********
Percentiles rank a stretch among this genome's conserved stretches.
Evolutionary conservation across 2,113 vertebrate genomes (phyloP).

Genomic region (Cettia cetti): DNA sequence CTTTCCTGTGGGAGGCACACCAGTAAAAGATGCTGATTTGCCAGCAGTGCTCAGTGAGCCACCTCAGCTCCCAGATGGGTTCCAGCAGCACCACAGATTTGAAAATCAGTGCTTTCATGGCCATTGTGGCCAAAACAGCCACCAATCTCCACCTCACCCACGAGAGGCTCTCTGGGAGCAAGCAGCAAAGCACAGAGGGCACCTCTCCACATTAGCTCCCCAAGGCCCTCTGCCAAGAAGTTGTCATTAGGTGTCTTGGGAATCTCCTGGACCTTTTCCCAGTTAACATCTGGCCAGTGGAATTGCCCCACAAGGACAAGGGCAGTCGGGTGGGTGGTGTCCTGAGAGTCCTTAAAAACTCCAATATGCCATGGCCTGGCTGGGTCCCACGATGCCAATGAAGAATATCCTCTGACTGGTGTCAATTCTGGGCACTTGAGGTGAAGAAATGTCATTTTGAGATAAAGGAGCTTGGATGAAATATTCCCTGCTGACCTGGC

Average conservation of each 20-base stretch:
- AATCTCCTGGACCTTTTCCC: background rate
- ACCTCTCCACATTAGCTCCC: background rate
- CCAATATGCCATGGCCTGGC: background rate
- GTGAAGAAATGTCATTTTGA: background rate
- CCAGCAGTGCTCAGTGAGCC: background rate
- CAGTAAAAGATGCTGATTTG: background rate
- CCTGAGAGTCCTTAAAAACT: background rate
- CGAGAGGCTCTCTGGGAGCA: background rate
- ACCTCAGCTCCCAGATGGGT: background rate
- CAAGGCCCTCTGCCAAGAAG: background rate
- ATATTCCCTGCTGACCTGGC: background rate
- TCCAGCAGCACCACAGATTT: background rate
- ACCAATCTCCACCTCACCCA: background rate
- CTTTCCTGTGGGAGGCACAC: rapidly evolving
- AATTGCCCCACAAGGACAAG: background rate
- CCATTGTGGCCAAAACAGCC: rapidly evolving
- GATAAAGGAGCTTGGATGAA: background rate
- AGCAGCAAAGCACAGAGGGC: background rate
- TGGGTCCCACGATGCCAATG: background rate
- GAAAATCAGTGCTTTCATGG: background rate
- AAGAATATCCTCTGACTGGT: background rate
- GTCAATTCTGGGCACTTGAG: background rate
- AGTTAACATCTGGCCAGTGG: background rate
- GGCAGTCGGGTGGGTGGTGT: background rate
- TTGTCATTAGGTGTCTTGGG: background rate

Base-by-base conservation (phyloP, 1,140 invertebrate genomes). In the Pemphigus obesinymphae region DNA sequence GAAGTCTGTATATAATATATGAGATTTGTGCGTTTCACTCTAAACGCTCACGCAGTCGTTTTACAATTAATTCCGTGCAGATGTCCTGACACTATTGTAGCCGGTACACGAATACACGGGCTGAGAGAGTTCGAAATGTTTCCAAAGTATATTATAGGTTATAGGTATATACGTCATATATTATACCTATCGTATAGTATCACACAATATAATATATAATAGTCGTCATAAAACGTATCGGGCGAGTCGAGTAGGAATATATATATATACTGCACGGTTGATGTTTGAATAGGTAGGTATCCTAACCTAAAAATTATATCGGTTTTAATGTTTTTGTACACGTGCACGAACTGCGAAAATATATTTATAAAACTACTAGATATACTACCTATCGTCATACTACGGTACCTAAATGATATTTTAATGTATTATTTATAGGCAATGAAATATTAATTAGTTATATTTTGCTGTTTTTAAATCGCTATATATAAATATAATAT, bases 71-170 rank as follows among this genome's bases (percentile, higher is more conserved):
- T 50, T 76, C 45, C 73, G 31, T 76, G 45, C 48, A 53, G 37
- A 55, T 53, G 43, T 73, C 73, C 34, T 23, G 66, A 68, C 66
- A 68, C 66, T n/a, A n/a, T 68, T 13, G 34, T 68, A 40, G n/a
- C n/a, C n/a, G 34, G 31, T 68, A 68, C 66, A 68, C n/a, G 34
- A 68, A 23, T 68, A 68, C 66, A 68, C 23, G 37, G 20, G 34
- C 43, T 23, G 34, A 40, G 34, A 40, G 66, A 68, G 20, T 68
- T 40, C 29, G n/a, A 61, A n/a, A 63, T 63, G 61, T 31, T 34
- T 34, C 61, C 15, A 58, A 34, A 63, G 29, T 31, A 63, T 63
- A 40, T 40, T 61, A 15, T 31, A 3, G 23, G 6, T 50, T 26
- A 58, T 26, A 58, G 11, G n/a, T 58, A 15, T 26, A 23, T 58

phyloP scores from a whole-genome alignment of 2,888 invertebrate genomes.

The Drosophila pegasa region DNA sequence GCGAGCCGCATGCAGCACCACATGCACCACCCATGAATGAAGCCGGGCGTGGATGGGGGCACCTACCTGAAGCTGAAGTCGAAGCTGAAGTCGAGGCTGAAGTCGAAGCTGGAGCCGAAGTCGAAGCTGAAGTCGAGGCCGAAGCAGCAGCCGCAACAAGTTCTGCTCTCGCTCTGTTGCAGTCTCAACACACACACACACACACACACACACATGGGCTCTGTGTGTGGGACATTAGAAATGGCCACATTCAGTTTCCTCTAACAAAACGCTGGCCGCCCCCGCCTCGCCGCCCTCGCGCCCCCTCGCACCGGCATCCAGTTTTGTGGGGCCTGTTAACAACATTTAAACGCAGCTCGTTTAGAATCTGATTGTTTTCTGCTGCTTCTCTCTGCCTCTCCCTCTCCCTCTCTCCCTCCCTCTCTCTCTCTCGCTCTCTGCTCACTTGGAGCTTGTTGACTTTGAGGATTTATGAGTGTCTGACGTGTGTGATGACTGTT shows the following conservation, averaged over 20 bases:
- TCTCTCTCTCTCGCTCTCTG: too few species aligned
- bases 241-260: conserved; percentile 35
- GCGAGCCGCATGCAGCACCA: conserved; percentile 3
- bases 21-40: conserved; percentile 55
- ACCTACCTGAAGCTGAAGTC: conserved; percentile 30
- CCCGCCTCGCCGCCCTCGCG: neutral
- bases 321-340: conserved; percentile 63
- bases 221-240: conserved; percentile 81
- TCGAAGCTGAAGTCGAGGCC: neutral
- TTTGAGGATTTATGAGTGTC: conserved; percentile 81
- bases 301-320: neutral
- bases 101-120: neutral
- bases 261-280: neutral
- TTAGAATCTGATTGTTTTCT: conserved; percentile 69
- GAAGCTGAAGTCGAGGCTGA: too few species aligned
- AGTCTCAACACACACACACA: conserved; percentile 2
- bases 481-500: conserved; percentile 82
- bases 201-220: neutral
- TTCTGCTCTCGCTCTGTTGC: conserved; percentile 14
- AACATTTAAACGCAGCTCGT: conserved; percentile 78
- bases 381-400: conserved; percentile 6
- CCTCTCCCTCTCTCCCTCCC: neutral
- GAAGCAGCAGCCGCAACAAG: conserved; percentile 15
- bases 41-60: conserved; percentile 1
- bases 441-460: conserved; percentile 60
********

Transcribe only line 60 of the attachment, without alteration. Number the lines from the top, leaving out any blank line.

- bases 201-220: neutral